SALT LAKE CITY — Salt Lake City Councilwoman Erin Mendenhall is set to launch her campaign for mayor Sunday, entering a field of candidates now teeming with at least 10 hopefuls.
Mendenhall, after spending six years on the City Council and a handful of community councils, says it's her leadership experience that sets her apart from the other candidates.
"I know how to make hard decisions at the city, how to bring the community into that conversation, and how to take bold steps to get us where we need to as a city," Mendenhall told the Deseret News in an interview Saturday. "And I have a history of doing that."
Whether it was the controversy surrounding the siting of the homeless resource centers, the decision to raise sales taxes last year, or the fight over the Utah Inland Port Authority, Mendenhall has been in the thick of it all — and she says that shows what kind of leader she'd be as mayor.
"It's hard to site homeless resource centers. It's hard to raise taxes. It's hard to make impacts in the community. It's also wonderful to make impacts in the community, and I've had almost six years of experience working with the community to make the kind of changes we need to get to where we want to be," Mendenhall said.
Asked if those tough issues could hurt her campaign, Mendenhall said it's a "harder battle" to prove a track record without any evidence — but now she has the record to show "what kind of leader I am."
The most recent hot-button issue at City Hall has been the state-versus-city war over the Utah Inland Port Authority. After Salt Lake City Mayor Jackie Biskupski halted negotiations when she said it became apparent the state had no intentions to return the city's municipal powers, Mendenhall as Council chairwoman stepped in to keep the city at the negotiating table.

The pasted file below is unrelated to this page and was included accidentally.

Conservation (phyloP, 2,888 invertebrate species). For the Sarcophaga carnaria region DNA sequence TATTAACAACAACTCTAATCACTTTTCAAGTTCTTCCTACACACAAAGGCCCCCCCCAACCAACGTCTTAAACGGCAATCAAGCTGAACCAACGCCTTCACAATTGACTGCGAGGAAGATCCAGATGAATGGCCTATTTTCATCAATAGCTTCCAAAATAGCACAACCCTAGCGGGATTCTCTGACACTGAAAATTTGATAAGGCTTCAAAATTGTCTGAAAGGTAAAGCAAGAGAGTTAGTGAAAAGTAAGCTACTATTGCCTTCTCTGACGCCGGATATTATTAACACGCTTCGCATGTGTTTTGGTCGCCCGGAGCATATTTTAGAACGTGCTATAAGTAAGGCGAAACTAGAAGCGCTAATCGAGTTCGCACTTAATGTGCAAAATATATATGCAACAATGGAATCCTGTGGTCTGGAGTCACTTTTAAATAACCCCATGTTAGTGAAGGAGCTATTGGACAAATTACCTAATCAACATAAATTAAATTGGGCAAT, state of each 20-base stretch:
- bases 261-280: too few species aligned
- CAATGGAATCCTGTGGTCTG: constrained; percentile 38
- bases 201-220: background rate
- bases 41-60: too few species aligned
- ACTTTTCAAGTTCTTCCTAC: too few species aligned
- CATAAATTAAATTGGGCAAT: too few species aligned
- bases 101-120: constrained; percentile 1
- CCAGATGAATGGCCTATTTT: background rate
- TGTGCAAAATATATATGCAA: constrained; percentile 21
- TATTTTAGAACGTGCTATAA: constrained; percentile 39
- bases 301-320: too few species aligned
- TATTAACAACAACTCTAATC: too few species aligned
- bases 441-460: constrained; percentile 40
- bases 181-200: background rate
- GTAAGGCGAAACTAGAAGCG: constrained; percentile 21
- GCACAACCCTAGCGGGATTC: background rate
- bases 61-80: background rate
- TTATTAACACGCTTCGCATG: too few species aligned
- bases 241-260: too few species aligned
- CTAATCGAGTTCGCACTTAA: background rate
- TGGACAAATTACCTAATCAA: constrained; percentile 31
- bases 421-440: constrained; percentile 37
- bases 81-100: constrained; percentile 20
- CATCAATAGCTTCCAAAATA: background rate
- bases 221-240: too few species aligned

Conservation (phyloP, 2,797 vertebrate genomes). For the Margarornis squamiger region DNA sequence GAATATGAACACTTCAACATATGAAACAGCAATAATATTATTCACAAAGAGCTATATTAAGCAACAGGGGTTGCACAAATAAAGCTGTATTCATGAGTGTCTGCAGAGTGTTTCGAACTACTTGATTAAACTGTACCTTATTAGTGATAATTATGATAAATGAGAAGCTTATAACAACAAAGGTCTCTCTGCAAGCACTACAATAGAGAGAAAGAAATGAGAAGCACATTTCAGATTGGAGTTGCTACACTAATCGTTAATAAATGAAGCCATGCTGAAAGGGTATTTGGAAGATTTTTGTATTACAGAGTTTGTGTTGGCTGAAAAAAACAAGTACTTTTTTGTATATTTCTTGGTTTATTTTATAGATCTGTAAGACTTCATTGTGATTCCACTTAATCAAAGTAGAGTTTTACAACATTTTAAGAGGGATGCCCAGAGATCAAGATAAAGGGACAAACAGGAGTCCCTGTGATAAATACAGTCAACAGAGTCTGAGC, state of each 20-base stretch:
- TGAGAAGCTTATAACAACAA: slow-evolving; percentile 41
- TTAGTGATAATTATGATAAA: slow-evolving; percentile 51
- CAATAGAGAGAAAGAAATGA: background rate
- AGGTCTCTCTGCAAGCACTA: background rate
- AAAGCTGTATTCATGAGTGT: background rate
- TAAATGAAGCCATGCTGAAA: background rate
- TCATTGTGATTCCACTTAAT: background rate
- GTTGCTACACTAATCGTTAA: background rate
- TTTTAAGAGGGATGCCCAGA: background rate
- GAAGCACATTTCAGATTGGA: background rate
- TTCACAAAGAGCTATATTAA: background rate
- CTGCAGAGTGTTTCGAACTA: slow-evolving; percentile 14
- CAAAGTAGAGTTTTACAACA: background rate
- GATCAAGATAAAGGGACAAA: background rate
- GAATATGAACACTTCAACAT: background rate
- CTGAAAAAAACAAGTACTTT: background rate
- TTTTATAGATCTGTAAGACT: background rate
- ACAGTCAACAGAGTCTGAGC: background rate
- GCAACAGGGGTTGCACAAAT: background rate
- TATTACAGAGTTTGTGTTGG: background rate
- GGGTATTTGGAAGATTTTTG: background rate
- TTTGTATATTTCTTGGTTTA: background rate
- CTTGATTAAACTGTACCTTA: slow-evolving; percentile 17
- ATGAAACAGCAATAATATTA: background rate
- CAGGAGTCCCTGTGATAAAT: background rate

"We had scorched earth with the state, and they were rolling ahead with an atrocious piece of legislation that I made a seat for the table for our residents," Mendenhall said. "That legislation still isn't perfect, but as long as there is a conversation about the inland port, I want a seat at that table."
The day before her campaign launch — slated for 3 p.m. Sunday at the Salt Lake Center for Science Education, 1440 W. Goodwin Avenue — Mendenhall mingled with fellow Democrats on Saturday at the Salt Lake County Democratic Party convention at Butler Middle School.
Like other candidates, Mendenhall set up a booth with campaign signs to lobby for votes — joining a race that's already months in, even though the primary election is still about four months away. The filing period doesn't even close until June.
Up against other heavy hitters including current and former state lawmakers, Mendenhall points to her "hands-on experience that other candidates don't have."
As chairwoman of the state's Air Quality Board and co-founder of Breathe Utah, Mendenhall said air quality is the "lens" that guides all of her decision making.
"That's my bread and butter," she said.
She said her focus — through that air quality lens — will be on further expanding affordable housing and transportation while building a strong economy with an emphasis on the tech industry.
She said if she wins the mayoral seat, she'll push for Salt Lake City to step into the tech arena — an area she said Utah's capital has been missing out on because it doesn't have an "ecosystem to exist in Salt Lake City's economy."
"We've watched technology slip through our fingers," Mendenhall said. "We have an opportunity to not take from Silicon Slopes, but to catch and cultivate that talent here in Salt Lake City and create that lifespan of opportunity for the tech industry that is right now going everywhere else in the state but here."
Mendenhall also highlighted her role in helping to improve city streets after she helped push for voters approval of the $87 million bond to invest in city roads, as well as a proposal to put $21 million of city funds towards affordable housing efforts.
Other candidates include Sen. Luz Escamilla; former Sen. Jim Dabakis; former Salt Lake City Councilman Stan Penfold; Christian Harrison, former Downtown Community Council chairman; businessman David Ibarra; and David Garbett, former executive director of the Pioneer Park Coalition.
Aaron Johnson, a veteran; Richard Goldberger, a freelance journalist; and former Salt Lake City Council candidate Carol Rogozinski have also opened personal campaign committees.